Editing Tools – Good Friends with a Twist
Unrelated to the intervention of a human editor (which is essential and irreplaceable), editing tools can be a powerful aid for a writer. After testing a few of them while editing my debut novel Laevium, I decided to go on with the following combination: Grammarly (free) + AutoCrit (premium) + ProWritingAid (premium).
Now a bit about each of them and why I think working with all three is much better than using just one. I won’t describe in detail each feature of these editing tools (many bloggers already did that). I will only offer my feedback as a user.
I used the premium version for about three months. While it can be a better option for non-fiction and specialized texts, as a fiction author you might discover that AutoCrit and ProWriting Aid are better options than Grammarly’s premium features. In my opinion, its grammar checker is the best out of the three tools, and it is included in the free version. Since I needed Grammarly mainly for that, I decided to cancel my subscription and go for the free option.
Grammar aside, the power of editing tools comes from what they can do with your text in terms of style, clarity, voice, and intricacies of writing. When it comes to that, nothing beats an AutoCrit and ProWritingAid combo (the premium options, which offer extended features and reports that are totally worth), especially for fiction writers.
I think it is a tad more complex than ProWritingAid and has a feature that can be really helpful: comparing and scoring your writing against a certain genre, and even certain authors. After uploading your work, you run a general report, see your score, then address each specific issue from about 35 different types of reports. Pacing and Momentum, Dialogue and Strong Writing are my personal favorite reports. They show the areas where you can improve your writing and also offer suggestions. Implementing everything might take a lot of time, but the result is clearly worth.
I love this tool and its friendly interface. While it offers better scores than AutoCrit for the same text, it shows issues that AutoCrit might skip or not display very clearly. In ProWritingAid I particularly like the Sticky report, in the Readability section. It is a bit similar to the three premium reports in Grammarly (Delivery, Clarity, and Engagement), but better. Another strong point is how it displays the errors. They are easy to follow and correct (if the case). It even has a Plagiarism report (Grammarly has a similar one, but, as far as I remember, separate payment is required even for the Premium version users.)
If you want to purchase these tools, there are a lot of book bloggers featuring them in more detail, who also offer discounts as affiliates. I purchased a ProWritingAid subscription from Joanna Penn’s link, who offers a 25% discount (she also explains how to use this tool). As for AutoCrit, I was lucky enough to be able to purchase a lifetime membership. I understand that is quite a rare deal, but it’s worth checking from time to time.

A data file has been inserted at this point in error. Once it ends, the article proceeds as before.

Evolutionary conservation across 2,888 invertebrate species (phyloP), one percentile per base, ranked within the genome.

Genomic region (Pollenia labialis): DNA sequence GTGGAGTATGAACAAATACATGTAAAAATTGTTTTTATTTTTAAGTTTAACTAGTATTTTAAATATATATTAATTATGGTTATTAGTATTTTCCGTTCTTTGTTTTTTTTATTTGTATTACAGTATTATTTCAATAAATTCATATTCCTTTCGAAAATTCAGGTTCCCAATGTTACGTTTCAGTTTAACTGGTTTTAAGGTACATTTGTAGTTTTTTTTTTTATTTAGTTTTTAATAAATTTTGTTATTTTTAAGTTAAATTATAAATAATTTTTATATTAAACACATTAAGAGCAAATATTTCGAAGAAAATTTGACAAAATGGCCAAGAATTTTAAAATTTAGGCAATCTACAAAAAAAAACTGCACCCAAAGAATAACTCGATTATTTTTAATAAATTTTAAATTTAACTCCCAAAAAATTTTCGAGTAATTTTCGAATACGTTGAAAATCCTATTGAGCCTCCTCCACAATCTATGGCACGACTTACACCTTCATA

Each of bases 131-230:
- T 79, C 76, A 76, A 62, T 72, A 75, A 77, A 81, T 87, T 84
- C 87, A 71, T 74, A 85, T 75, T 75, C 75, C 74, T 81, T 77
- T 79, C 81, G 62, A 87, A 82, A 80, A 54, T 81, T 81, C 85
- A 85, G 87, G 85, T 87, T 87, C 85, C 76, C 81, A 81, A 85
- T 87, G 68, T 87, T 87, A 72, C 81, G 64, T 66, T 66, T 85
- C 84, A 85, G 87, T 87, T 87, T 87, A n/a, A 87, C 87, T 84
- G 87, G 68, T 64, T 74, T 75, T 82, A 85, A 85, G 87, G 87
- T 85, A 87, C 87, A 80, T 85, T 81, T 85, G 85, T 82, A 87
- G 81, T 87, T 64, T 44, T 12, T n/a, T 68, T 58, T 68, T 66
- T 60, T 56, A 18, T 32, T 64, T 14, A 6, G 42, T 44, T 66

Of course, there is no such thing as the perfect machine editor. I’ve learnt that in my 10+ years career as a translator and project manager in a translation company. While machine translation is making scary progress, it will never be able to completely replace human translation (not even in IT translations), for obvious reasons. Machine translation will never be able to fully understand word usage (which is more complex than it seems), punctuation, and dialect.
Same goes for editing tools, and this is precisely why they are a double-edged sword. While Grammarly, AutoCrit, and ProWritingAid might be the best tools for editing on the market, one cannot use them unless they know grammar really well, in order to make informed choices. Blindly accepting and implementing all suggestions these tools offer might result in dry (even nonsensical) phrases, and sometimes even in forever ruining your beloved novel.
What all three of them get wrong more often than not are commas (and punctuation in general), and dialect. They incorrectly flag the usage of punctuation or dialect with such frequency that it becomes annoying. Though at first sight you might be tempted to accept a change, double check before doing that. ProWritingAid flags slightly more false positives than AutoCrit, so more attention is needed there. And it is a bit annoying that the score doesn’t change even if you ignore them. An option to mark as false positive would be great for both tools (hopefully we will see that in the future).
I’ve also discovered that it might be better to settle for a lower score (in the range of 80-90) but preserve the flavour of your novel and your personal style, than aiming for 90-100 and trim your work to the point it becomes bland.
No matter how good these tools are, a good grammar level is essential in order to use them properly. However, they are the best they can be, and offer a lot of functions and reports that can get your text to the next level. They are great tools – in the right hands.